Foundation honors Sylvie Cachay's life, work and spirit

Family and friends create foundation to prevent domestic violence, provides scholarships to fashion designers and raises money for stray animals


It is too late to save Sylvie's life, but her family is dedicated to keeping her memory alive. They have set up a foundation, The Sylvie Cachay Memorial Project.

Her cousin, Lavinia Panizo, has stepped in as director of its violence against women initiative.

"Our hope is to bring awareness to -- to women, to girls, about what to keep an eye out for -- what behavior is unacceptable? Where to go, how to put an end to things," Panizo explained.

Another branch will provide scholarships to fashion design students at Sylvie's alma mater, Marymount University in Arlington, Va.

"Now that she's not here, you know, the least we can do is try to continue what it was that she wanted done in a way that's gonna help others," Sylvie's cousin, Francoise Jakobsson explained. "And this is the very least that we can do."

Sylvie's family and friends plan to raise money, in part, by relaunching Sylvie's line of swimwear.

"This was everything she did. this is what she loved," Jakobsson said. "This was her bedroom where she grew up and now this is the staging for us to be able to see what exactly is left of Syla, which is so much."


Sylvie's close friend and fellow designer Alicia Bell has chosen a blouse from her line, Bell, and named it after Sylvie."This piece is on our website and this is the Sylvie blouse," Bell showed "48 Hours" correspondent Troy Roberts. "A percentage of sales from this blouse goes to Sylvie's charity."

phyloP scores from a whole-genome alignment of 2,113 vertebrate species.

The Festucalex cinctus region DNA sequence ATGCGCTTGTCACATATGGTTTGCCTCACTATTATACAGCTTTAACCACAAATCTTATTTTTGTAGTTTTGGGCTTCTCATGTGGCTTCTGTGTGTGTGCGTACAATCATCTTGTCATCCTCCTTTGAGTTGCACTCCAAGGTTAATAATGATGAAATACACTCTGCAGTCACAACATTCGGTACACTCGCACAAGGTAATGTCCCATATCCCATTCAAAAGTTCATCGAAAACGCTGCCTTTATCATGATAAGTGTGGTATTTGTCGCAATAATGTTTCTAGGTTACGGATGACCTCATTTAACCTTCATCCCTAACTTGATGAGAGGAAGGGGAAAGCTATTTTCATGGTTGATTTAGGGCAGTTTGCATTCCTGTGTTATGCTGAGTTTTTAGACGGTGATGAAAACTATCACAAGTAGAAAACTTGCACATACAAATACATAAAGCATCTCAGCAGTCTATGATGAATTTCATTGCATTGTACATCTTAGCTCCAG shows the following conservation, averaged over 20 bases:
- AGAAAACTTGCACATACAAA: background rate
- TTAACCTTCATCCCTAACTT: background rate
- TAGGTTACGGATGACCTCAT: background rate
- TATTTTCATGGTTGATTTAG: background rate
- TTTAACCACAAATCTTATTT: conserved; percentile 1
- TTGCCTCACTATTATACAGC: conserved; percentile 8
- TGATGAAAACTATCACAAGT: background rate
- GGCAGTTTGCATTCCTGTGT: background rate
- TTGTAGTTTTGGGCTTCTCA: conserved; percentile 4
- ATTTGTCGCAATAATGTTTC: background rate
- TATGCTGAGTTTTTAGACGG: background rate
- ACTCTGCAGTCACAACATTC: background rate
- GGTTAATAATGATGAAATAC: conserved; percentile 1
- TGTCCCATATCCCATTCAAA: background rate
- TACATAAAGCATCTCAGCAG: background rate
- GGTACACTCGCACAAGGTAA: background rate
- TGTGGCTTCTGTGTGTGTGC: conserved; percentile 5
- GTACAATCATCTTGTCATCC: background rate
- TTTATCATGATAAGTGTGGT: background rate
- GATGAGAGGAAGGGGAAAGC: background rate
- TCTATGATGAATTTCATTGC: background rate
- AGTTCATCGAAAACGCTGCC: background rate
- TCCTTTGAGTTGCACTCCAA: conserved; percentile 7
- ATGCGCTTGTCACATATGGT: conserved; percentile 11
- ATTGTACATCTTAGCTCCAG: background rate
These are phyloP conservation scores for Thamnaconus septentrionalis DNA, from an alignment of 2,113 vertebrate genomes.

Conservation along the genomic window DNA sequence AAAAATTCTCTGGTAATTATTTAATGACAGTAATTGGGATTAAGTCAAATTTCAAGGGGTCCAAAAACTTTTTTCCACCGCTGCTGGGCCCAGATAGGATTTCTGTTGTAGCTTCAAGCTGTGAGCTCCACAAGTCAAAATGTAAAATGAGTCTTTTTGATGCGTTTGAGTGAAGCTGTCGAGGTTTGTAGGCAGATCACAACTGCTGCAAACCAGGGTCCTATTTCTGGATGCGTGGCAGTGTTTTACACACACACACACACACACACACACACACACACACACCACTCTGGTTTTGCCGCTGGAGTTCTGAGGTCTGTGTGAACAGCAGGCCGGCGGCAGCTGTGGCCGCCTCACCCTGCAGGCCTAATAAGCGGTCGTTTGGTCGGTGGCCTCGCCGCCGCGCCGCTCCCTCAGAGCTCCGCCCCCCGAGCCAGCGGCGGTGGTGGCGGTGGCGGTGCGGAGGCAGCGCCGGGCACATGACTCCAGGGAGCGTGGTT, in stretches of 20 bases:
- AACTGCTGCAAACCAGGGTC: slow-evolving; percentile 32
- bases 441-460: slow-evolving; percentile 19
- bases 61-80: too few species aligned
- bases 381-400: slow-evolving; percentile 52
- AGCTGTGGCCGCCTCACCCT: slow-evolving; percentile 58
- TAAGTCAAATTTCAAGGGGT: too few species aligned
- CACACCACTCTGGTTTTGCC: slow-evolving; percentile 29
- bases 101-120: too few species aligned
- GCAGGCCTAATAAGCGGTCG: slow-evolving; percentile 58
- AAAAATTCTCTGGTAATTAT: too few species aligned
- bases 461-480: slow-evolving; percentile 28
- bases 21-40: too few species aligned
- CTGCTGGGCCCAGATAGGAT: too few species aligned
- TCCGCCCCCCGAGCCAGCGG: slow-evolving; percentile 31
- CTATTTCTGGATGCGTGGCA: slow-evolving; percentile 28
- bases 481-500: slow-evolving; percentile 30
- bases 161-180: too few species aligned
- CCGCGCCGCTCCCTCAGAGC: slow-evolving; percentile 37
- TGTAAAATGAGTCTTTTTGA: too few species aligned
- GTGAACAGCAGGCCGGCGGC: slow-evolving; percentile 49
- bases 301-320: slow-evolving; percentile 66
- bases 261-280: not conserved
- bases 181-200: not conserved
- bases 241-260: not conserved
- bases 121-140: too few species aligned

Lesa Wright McHale, Sylvie's former publicist says so many of Sylvie's friends have reached out to help.

"...everybody bringing their specific skill sets and talents and passions and loves together to -- you know, sort of support and fund the things that she was most passionate about," McHale explained.

Sylvie's love of animals inspired the Conedogs project, spearheaded by Sylvie's former fiance, photographer Ben Baker.

"We would always walk around the streets and find it hilarious, these dogs in cones. And we always thought ... it would make a great photo project and possibly a great book project. And that's one thing we working on," Baker explained.


"The proceeds of that project is gonna go to animals who have been abused ... in her honor of how she would care for sick animals or stray animals."She would not want us ... to just be sad and sit around with long faces. You know, so this is a way of honoring her life and spirit," said McHale.

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